In response to criticisms that the M’Naghten test was too cognitive (recall that this test focused on whether the defendant knew what he or she was doing or knew that what he or she was doing was wrong), an irresistible impulse clause was added in order to include a volitional component to the insanity test. That is, an accused might be considered insane if he or she knew what he or she was doing and knew that it was wrong but was unable to control his or her behavior and avoid performing the action.
The Durham rule, which has also been called the product rule, was used in the federal system for a period of time in the 1950s and 1960s and is currently only used in New Hampshire. The Durham rule was adopted in response to criticism of the M’Naghten test as being too narrow and too cognitive in focus, even with the additional of an irresistible impulse clause. Thus, the Durham or product rule established that an accused could be found not criminally responsible if his or her actions were the product of a mental disease or defect. Obviously, this significantly broadened the standard for insanity, which brought with it a host of additional problems and the Durham rule was replaced in federal court by the American Law Institute standard.
American Law Institute (ALI) standard
The ALI standard, also called the Brawner rule, was developed in an attempt to resolve the issues of the Durham rule being too broad in nature and the M’Naughten test being too cognitive in nature. The ALI standard established that an accused is not criminally responsible if,
as a result of mental disease or defect, he [or she] lacks substantial capacity either to appreciate the criminality [wrongfulness] of his [or her] conduct or to conform his or her conduct to the requirements of the law. (American Law Institute, 1962, p. 401)
Thus, the ALI standard includes both a cognitive and a volitional component and appears to be more comprehensive than either the M’Naghten test or the irresistible impulse test while being less broad than the Durham or product rule. The ALI standard is currently used in about half of the United States.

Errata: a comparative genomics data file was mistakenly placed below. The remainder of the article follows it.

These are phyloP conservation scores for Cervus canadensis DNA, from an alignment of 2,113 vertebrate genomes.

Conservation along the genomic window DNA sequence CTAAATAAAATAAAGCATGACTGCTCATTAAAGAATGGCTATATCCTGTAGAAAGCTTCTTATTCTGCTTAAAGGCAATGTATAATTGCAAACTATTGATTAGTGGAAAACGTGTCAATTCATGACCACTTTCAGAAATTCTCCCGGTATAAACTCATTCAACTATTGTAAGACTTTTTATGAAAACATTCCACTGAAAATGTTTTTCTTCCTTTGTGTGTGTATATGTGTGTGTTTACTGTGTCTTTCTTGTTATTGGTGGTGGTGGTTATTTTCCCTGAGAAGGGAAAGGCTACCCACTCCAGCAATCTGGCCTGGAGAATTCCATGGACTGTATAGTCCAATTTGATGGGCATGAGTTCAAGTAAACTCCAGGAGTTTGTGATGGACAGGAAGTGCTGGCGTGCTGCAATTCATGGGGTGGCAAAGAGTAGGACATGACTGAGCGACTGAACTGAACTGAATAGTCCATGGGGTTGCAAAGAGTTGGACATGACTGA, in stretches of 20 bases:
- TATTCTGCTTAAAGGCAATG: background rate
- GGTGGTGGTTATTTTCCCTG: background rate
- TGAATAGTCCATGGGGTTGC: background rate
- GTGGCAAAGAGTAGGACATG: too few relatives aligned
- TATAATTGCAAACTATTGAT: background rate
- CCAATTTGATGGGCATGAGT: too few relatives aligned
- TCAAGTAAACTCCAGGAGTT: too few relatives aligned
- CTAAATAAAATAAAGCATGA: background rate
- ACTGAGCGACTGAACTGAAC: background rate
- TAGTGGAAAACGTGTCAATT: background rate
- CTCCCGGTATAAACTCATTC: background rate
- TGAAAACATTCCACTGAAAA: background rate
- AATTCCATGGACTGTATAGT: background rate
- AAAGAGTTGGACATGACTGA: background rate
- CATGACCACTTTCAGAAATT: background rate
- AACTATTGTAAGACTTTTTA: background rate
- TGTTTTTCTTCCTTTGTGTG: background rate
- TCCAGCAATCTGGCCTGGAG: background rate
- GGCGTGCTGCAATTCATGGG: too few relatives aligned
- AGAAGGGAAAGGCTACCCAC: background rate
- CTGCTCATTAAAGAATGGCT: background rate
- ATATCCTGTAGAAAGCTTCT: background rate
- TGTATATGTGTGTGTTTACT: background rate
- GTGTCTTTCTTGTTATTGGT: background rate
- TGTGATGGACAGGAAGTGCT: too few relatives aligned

Insanity Defense Reform Act (IDRA)
In 1984 the Insanity Defense Reform Act was passed. The insanity standard included in this act indicated that for a defendant to be found not criminally responsible he or she needed to prove that “as a result of a severe mental disease or defect, he [or she] was unable to appreciate the nature and quality or wrongfulness of his [or her] act” (p. 201). In effect, the IDRA standard represents a slightly restricted version of the original M’Naghten standard, which includes only a cognitive prong, and eliminates the volitional prong of the ALI standard. The IDRA standard is used in federal courts and slightly restricted versions of the traditional M’Naghten test, such as the IDRA standard, are used in about half of the United States.
Guilty But Mentally Ill (GBMI)
Since the much-publicized trial of John W. Hinckley, Jr., who was found Not Guilty by Reason of Insanity (NGRI) after his attempt to kill President Regan in 1981, a great deal of court reform and legislative revision with regard to the insanity defense has occurred. Five states (Montana, Idaho, Utah, Nevada and Kansas) have abolished the insanity defense altogether, and others have instituted alternatives such as diminished responsibility and Guilty But Mentally Ill (GBMI) provisions. These alternatives allow for a finding of guilt but a reduction in either the seriousness of the charge or the severity of the punishment if mental disorder was determined to have influenced the criminal act. The GBMI verdict is available in approximately thirteen states and has been widely criticized on many grounds including the fact that it has not served to reduce the number of NGRI acquittals nor does it ensure that offenders receiving this verdict will receive effective treatment.